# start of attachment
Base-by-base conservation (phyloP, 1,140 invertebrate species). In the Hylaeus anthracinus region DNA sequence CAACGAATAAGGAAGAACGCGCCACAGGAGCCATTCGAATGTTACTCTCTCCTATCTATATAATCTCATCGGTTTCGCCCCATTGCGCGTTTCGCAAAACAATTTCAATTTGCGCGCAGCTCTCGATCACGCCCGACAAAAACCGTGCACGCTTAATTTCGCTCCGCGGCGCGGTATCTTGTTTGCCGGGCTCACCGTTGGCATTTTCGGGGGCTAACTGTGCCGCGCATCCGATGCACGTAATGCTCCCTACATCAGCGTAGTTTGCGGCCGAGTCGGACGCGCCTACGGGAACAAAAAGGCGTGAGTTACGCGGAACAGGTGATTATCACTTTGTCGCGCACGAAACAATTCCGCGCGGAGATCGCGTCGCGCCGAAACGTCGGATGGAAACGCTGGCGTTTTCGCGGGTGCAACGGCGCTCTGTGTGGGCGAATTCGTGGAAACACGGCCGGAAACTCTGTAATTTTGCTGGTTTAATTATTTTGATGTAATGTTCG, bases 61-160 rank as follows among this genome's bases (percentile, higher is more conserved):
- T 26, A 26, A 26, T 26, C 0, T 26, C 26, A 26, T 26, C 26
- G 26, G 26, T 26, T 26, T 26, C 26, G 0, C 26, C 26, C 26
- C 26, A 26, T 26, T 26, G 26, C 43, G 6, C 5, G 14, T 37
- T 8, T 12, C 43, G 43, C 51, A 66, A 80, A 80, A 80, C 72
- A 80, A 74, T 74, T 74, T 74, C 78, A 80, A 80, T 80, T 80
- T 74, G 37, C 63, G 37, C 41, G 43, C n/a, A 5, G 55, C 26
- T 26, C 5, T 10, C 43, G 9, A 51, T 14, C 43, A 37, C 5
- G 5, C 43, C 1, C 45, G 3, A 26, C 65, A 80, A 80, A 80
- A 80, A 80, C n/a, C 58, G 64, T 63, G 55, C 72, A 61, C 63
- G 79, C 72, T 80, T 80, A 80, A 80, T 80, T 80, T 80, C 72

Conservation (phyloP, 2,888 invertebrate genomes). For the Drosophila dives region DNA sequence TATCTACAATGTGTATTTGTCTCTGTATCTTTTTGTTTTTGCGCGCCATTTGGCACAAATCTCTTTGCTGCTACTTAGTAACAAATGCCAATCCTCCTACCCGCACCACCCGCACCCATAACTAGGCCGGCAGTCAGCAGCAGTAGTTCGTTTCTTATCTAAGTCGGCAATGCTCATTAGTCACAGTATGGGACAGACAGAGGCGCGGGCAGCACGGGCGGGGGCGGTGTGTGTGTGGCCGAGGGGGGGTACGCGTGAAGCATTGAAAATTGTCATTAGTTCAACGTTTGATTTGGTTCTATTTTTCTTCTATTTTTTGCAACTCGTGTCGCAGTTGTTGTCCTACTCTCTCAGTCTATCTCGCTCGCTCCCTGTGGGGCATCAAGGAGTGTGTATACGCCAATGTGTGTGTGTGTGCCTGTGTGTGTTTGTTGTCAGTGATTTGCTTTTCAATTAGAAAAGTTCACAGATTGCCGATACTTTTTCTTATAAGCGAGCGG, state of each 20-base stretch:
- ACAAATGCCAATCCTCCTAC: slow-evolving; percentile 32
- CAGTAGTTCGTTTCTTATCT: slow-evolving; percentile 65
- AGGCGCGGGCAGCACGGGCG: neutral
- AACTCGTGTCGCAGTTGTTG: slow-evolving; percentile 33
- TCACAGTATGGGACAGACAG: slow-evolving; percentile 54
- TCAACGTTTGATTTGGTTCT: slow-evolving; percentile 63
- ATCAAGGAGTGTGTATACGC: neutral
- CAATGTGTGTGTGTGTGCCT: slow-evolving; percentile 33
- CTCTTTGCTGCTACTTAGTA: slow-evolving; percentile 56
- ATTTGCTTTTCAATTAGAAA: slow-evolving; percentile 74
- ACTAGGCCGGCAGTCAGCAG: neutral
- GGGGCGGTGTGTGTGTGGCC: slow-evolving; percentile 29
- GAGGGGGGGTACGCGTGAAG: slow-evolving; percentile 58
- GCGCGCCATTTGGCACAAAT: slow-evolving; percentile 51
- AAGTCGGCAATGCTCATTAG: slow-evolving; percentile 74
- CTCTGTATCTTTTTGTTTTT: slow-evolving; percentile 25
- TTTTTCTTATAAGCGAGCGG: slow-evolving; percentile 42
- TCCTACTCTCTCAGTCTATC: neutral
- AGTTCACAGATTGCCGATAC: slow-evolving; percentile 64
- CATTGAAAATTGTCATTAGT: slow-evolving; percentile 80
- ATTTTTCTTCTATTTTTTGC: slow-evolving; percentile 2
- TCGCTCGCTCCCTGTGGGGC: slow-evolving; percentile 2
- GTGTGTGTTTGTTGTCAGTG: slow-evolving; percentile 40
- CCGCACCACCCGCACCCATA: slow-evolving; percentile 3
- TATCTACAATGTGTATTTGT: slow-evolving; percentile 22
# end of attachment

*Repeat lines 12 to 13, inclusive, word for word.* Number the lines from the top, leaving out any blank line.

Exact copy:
Conservation (phyloP, 2,888 invertebrate genomes). For the Drosophila dives region DNA sequence TATCTACAATGTGTATTTGTCTCTGTATCTTTTTGTTTTTGCGCGCCATTTGGCACAAATCTCTTTGCTGCTACTTAGTAACAAATGCCAATCCTCCTACCCGCACCACCCGCACCCATAACTAGGCCGGCAGTCAGCAGCAGTAGTTCGTTTCTTATCTAAGTCGGCAATGCTCATTAGTCACAGTATGGGACAGACAGAGGCGCGGGCAGCACGGGCGGGGGCGGTGTGTGTGTGGCCGAGGGGGGGTACGCGTGAAGCATTGAAAATTGTCATTAGTTCAACGTTTGATTTGGTTCTATTTTTCTTCTATTTTTTGCAACTCGTGTCGCAGTTGTTGTCCTACTCTCTCAGTCTATCTCGCTCGCTCCCTGTGGGGCATCAAGGAGTGTGTATACGCCAATGTGTGTGTGTGTGCCTGTGTGTGTTTGTTGTCAGTGATTTGCTTTTCAATTAGAAAAGTTCACAGATTGCCGATACTTTTTCTTATAAGCGAGCGG, state of each 20-base stretch:
- ACAAATGCCAATCCTCCTAC: slow-evolving; percentile 32